I am often told as I whip some nuts/dried fruit/a smoothie out of my bag to eat, “wow! How do you afford to eat like that all the time?” At first I thought wait a minute, how AM I doing this? Before becoming vegan or trying to buy food package free, I didn’t buy a fraction of the whole foods I now consume. I too would have looked at someone eating certain things and assumed they were rich (ha)! Here are a few observations on how I eat like I do on a student budget.
Freeing up money
Being vegan and buying food loose means that, although I don’t consider myself to be missing out (on the contrary!), there are a lot of things I used to eat that I no longer do. Meat used to be the hardest thing for me to buy- it took up so much of my weekly budget, but I would only go about 2 days a week without having it for dinner. It was a must. Now that I don’t eat it, I can use all that money to buy other things. The same goes for sweets and takeaways. I kind of had a health revelation at the same time as going vegan and realised that little by little, the packet of Haribo here and the burger there were actually making a dent in my wallet (as well as obviously making me unhealthy). Every time I crave some sweets or chocolate now, I try and get my hands on some fruit. You can get so much more for your money!
One in one out
It is completely possible to spend the same amount of money or even less than before by trading in the things you’re indifferent to/don’t like/are unhealthy. It’s a question of deciding that you are going to make it work. I was a crisp-fiend before I discovered Zero Waste, but since I found bulk dried mango, raisins and nuts in my local shop, I haven’t looked back (much)! I swapped crisps and cheese at lunch for a smoothie and some dried fruit and nuts, I swapped chocolate cereal at breakfast for oats and fruit with nut milk. It all works out about the same because for every item I’ve introduced to my diet, something else has gone.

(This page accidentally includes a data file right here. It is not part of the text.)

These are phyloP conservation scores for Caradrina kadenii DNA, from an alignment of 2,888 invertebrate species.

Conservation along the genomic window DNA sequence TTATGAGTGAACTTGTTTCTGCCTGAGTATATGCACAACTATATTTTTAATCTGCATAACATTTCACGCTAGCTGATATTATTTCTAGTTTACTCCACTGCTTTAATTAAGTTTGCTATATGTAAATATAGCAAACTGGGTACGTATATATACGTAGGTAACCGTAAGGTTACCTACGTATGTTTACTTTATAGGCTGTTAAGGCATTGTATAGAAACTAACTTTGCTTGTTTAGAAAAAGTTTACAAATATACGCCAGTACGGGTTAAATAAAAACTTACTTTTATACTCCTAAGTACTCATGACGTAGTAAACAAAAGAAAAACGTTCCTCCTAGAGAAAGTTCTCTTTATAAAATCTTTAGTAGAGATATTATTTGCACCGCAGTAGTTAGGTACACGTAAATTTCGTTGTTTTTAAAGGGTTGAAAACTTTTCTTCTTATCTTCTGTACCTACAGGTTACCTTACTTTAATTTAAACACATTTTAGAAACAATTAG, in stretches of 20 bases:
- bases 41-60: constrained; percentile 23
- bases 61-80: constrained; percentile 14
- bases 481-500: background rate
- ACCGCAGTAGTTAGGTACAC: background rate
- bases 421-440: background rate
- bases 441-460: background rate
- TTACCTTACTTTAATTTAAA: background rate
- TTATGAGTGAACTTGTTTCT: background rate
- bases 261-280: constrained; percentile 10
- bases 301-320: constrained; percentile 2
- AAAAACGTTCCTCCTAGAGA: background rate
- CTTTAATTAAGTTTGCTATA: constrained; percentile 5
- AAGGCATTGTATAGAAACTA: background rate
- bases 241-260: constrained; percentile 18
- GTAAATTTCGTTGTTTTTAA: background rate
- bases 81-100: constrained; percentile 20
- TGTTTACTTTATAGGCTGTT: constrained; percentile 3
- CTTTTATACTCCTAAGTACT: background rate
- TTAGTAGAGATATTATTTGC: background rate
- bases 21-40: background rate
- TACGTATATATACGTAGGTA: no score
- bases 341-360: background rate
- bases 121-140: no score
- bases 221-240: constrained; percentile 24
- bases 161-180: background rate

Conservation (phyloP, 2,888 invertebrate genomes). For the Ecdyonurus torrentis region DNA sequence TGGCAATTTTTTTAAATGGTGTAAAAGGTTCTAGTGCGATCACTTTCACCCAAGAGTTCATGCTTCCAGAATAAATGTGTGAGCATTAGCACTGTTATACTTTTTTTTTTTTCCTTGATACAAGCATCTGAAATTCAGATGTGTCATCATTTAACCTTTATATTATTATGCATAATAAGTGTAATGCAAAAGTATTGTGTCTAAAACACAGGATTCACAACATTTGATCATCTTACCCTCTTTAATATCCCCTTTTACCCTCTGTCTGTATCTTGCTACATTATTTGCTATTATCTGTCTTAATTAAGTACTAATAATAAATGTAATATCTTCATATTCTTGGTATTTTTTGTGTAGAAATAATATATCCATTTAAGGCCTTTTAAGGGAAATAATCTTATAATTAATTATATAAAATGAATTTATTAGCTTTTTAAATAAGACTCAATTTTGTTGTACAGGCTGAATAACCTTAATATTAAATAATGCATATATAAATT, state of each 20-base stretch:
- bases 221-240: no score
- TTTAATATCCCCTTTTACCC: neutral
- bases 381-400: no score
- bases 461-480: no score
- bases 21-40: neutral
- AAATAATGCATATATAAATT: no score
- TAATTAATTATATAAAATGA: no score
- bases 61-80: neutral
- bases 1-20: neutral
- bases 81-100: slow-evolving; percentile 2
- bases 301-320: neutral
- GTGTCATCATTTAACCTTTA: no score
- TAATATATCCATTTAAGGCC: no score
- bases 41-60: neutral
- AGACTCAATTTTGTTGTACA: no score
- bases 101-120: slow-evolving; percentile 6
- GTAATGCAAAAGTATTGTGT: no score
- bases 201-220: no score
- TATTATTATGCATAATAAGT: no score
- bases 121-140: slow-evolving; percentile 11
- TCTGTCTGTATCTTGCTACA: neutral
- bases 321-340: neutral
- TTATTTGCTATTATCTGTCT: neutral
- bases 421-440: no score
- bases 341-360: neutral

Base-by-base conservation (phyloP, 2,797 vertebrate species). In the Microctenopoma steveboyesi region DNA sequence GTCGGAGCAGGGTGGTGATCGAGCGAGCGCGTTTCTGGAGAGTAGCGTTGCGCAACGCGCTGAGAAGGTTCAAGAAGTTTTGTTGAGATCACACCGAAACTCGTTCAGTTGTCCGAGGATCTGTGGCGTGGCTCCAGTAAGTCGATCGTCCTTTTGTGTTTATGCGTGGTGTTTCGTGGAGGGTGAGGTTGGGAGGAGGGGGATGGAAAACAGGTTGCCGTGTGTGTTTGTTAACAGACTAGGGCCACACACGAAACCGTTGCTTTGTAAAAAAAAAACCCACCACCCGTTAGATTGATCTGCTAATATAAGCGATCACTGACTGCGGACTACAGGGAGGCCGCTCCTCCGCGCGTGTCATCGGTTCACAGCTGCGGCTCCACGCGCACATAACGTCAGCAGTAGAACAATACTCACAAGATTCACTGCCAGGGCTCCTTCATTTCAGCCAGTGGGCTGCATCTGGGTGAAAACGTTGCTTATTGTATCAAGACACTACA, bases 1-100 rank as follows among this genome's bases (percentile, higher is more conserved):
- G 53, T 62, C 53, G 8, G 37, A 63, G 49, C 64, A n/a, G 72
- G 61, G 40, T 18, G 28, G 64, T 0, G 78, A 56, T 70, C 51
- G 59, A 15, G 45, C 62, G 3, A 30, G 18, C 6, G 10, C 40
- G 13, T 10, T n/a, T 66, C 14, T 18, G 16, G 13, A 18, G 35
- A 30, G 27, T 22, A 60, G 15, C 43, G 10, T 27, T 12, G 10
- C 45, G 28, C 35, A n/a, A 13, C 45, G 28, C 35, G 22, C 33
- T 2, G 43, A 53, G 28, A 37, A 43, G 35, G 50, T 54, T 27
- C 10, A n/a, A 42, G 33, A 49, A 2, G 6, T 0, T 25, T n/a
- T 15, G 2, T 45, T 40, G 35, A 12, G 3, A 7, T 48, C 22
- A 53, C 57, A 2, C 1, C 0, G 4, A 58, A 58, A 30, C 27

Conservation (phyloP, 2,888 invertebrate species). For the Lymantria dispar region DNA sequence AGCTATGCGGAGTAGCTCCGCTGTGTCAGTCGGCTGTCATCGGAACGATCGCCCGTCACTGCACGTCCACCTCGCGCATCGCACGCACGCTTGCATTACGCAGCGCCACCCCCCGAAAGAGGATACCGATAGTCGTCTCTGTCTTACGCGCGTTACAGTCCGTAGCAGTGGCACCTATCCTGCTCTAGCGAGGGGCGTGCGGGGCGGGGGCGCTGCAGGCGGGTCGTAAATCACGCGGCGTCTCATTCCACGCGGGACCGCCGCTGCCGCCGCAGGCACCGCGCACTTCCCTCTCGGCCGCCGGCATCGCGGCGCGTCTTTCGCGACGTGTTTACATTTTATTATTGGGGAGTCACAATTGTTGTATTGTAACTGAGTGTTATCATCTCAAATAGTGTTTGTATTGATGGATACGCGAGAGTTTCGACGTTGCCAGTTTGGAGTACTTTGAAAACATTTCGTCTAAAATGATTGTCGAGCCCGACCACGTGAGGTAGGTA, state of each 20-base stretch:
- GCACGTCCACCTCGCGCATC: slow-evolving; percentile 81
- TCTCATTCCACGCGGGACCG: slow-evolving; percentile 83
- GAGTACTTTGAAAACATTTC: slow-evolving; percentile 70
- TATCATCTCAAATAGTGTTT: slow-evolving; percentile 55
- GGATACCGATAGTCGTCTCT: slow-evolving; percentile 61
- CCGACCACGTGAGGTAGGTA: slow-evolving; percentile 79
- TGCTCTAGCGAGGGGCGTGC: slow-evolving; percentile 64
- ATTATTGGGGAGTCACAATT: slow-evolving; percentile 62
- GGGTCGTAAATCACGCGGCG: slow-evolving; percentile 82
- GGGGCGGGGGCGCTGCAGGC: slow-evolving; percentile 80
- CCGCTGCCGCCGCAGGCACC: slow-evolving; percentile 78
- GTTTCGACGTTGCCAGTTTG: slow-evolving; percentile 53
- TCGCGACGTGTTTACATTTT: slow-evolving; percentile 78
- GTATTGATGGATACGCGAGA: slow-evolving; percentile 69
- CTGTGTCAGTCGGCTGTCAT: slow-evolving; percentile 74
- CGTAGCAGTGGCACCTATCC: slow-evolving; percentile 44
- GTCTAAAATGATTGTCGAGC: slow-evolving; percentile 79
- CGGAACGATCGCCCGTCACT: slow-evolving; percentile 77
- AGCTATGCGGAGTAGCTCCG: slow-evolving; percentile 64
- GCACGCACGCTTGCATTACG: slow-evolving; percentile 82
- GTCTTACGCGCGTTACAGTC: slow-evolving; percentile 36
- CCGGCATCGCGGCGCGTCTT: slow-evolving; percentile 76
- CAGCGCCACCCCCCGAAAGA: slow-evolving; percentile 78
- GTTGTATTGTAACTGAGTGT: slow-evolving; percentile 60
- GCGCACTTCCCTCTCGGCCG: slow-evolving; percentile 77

People seem to think being healthy is much more expensive than not. Whilst in certain ways I can understand their view-point, for me it was more that I didn’t know where to look. Fruit and vegetables can be very cheap; some of my favourite go-to meals include spiralized courgettes in place of pasta, and red pepper (one pepper per person). That rivals a £5 McDonald’s meal any day! Also, natural whole grain food registers in the body to let the brain know that the stomach is full. The more processed a food is, the less the body will be able to detect whether you have eaten enough and the less you will absorb any nutrients. A burger may well be cheaper than a vegetable stew, but when you consider that the former option will be followed up with more cravings for snacks (hence more money spent), it is overall cheaper to just fill yourself up properly in the first place.
I have been having so much fun experimenting with vegan meals over the last few months that I have noticed my spending increase. But I’ve also come to a new decision: not to police myself on the money I spend on good food. When I go shopping, I buy what I need for the week, but I don’t allocate a budget. It works out the same-ish usually anyway. I don’t want to deny myself the opportunity to go out later in the week for a few extras for a smoothie or some snacks. Now that I am reaping the benefits of being healthy, and having struggled with eating problems in the past, I am finally ready to give food the positive place it deserves in my mind and my wallet. Before food was just another thing I had to budget for, whereas now it comes before clothes and items. It’s what keeps me alive- I need to make sure it’s good and that I can have as much as I want!
Getting creative and changing my perspective have been key to making a success of this new way of eating, and have brought excitement and positivity back to food for me.